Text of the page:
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Math Help - If f is a uniformly continuous function on a bounded set S, then f is a bounded on S

  1. #1
    Senior Member Pinkk's Avatar
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    If f is a uniformly continuous function on a bounded set S, then f is a bounded on S

    Here's my attempt:

    Assume to the contrary that f is a uniformly continuous function on a bounded set S but f is unbounded on S. Then there exists a sequence (s_{n})\in S such that |f(s_{n})|\ge n for all n\in \mathbb{N}. Since (s_{n}) is a bounded sequence, there exists a subsequence (s_{n_{k}}) that is a Cauchy sequence. Since f is uniformly continuous and (s_{n_{k}}) is a Cauchy sequence in S, then (f(s_{n_{k}})) is a Cauchy sequence. So (f(s_{n_{k}})) converges to some real number. But |f(s_{n_{k}})|\ge n_{k} for all n_{k}\in \mathbb{N} as well, which is a contradiction. Q.E.D.

    Is this correct? Thanks.
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  2. #2
    MHF Contributor Drexel28's Avatar
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    Quote Originally Posted by Pinkk View Post
    Here's my attempt:

    Assume to the contrary that f is a uniformly continuous function on a bounded set S but f is unbounded on S. Then there exists a sequence (s_{n})\in S such that |f(s_{n})|\ge n for all n\in \mathbb{N}. Since (s_{n}) is a bounded sequence, there exists a subsequence (s_{n_{k}}) that is a Cauchy sequence. Since f is uniformly continuous and (s_{n_{k}}) is a Cauchy sequence in S, then (f(s_{n_{k}})) is a Cauchy sequence. So (f(s_{n_{k}})) converges to some real number. But |f(s_{n_{k}})|\ge n_{k} for all n_{k}\in \mathbb{N} as well, which is a contradiction. Q.E.D.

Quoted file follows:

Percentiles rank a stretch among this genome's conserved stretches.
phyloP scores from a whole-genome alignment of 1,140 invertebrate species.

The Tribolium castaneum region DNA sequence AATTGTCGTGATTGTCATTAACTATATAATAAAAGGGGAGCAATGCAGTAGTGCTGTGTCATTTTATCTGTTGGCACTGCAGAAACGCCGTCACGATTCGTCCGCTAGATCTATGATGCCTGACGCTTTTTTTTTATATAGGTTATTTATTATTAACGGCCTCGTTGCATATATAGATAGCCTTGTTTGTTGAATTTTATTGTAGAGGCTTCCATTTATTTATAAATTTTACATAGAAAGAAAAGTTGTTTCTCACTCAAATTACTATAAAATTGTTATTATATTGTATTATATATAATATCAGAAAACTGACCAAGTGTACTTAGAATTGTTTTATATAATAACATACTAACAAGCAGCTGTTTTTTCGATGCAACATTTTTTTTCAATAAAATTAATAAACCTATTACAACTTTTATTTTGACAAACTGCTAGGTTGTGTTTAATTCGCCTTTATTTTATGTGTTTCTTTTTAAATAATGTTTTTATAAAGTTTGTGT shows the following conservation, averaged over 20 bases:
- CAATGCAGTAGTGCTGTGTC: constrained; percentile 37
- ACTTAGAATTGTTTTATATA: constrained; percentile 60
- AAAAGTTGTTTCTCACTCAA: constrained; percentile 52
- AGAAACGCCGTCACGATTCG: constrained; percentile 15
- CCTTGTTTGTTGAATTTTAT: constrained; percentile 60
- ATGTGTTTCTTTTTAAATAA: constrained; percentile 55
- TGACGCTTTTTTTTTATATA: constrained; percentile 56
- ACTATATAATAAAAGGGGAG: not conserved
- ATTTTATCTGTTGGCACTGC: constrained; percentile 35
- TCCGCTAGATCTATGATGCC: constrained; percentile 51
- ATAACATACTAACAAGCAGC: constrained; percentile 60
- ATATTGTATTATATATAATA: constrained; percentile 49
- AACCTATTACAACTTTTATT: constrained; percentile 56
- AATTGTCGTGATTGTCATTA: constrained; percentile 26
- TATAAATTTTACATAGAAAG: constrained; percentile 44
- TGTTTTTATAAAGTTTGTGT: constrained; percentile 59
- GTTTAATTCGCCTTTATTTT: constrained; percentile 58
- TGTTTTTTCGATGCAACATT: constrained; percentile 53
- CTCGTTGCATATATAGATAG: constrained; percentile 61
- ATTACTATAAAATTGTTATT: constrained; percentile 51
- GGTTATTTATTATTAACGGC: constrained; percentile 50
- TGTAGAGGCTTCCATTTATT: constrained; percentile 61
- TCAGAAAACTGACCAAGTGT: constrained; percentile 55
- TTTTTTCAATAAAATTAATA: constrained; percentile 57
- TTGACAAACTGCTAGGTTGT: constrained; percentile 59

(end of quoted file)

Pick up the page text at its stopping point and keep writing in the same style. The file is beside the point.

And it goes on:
Is this correct? Thanks.
    Looks good to me.

    Another way to look at it might be as follows:

    Since f is unif. cont. we may choose a \delta such that |x-y|<\delta\implies |f(x)-f(y)|<1.

    Now notice that since S is bounded we have that S\subseteq [-M,M] for some M>0. But, this latter set is compact and thus we may cover it with finitely many intervals of the form I_1,\cdots,I_n such that \text{diam }I_k<\frac{\delta}{2}. Let I_{\alpha_1},\cdots,I_{\alpha_m} be those that intersect S. Choose x_k\in I_{\alpha_k}\cap S then I_{\alpha_k}\subseteq B_{\frac{\delta}{2}}(x_k). It follows that B_{\frac{\delta}{2}}(x_1),\cdots,B_{\frac{\delta}{  2}}(x_m) cover S.

    So, let x\in S. Then x\in B_{\frac{\delta}{2}}(x_k) for some k and so |f(x)|=|f(x)-f(x_k)+f(x_k)|\leqslant |f(x)-f(x_k)|+f(x_k)\leqslant 1+\max_{1\leqslant j\leqslant m}f(x_j)
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  3. #3
    Senior Member Pinkk's Avatar
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    Hmm, thanks. The teacher's assistant for my real analysis class talks about using compactness in proofs for uniform continuity but our professor and curriculum doesn't cover compactness (at least we haven't touched on it at all). Thanks for the feedback!
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  4. #4
    MHF Contributor Drexel28's Avatar
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    Quote Originally Posted by Pinkk View Post
    Hmm, thanks. The teacher's assistant for my real analysis class talks about using compactness in proofs for uniform continuity but our professor and curriculum doesn't cover compactness (at least we haven't touched on it at all).
    That's a shame. Compactness is one of the most important parts of analysis. A lot of important theorems are just statements about compactness and continuous maps (e.g. the extreme value theorem)

    Thanks for the feedback!
    Any time
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